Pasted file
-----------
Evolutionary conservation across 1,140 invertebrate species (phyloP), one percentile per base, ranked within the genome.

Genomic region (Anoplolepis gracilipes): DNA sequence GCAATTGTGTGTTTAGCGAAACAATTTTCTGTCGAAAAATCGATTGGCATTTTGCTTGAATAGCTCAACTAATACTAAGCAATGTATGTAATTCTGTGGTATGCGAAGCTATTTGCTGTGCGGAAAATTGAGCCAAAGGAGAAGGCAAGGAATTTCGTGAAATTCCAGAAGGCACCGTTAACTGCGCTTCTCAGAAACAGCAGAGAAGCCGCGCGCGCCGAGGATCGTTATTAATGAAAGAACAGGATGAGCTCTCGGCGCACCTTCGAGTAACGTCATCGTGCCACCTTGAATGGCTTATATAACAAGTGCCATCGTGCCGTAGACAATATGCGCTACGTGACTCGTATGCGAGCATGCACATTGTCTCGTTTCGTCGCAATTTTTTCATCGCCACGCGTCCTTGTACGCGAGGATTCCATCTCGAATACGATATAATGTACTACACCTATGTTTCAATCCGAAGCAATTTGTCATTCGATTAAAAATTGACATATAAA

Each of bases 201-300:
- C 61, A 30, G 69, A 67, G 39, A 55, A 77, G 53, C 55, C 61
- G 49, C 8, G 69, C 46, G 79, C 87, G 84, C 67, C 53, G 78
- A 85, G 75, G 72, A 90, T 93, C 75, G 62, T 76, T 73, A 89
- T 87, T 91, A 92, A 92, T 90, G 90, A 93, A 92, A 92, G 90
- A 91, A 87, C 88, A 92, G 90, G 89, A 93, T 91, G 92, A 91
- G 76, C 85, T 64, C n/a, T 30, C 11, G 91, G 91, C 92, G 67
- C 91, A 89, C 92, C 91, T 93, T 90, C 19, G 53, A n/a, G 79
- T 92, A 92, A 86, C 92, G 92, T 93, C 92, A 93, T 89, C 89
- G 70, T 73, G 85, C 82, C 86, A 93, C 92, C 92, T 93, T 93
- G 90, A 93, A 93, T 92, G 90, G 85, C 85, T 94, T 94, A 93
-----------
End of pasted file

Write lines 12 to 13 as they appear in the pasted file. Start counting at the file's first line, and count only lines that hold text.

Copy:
- G 70, T 73, G 85, C 82, C 86, A 93, C 92, C 92, T 93, T 93
- G 90, A 93, A 93, T 92, G 90, G 85, C 85, T 94, T 94, A 93